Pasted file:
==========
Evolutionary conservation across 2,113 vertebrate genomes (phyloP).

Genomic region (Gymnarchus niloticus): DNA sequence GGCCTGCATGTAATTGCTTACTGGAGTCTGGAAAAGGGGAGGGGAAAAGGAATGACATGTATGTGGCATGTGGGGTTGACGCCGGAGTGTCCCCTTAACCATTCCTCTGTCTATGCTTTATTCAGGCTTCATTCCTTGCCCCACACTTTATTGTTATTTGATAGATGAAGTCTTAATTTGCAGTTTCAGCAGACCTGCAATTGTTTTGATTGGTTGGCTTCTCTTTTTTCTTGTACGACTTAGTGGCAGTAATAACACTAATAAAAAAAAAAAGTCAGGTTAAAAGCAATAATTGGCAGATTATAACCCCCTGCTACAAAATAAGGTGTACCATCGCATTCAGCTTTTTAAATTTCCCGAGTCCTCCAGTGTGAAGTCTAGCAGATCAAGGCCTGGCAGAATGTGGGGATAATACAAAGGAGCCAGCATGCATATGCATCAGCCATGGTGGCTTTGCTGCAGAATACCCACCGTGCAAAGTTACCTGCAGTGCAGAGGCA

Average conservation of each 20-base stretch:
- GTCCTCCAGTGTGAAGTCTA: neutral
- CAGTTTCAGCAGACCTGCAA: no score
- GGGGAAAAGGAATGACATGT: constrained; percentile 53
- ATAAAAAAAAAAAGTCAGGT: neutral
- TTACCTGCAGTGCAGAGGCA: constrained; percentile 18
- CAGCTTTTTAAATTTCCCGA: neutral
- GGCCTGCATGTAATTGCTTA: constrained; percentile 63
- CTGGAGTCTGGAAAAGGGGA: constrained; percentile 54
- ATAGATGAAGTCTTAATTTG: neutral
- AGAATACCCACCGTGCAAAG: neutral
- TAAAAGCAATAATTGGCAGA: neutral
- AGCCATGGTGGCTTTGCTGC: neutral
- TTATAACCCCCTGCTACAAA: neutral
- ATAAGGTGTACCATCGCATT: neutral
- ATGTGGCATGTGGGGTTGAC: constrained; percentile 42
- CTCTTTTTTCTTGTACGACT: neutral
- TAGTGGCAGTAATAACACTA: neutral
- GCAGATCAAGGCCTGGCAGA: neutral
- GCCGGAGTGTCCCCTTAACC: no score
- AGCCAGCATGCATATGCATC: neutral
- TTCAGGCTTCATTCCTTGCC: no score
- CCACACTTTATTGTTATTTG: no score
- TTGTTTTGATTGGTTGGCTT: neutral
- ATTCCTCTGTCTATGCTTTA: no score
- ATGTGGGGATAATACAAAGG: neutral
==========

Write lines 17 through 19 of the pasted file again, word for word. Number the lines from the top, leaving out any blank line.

- ATAAGGTGTACCATCGCATT: neutral
- ATGTGGCATGTGGGGTTGAC: constrained; percentile 42
- CTCTTTTTTCTTGTACGACT: neutral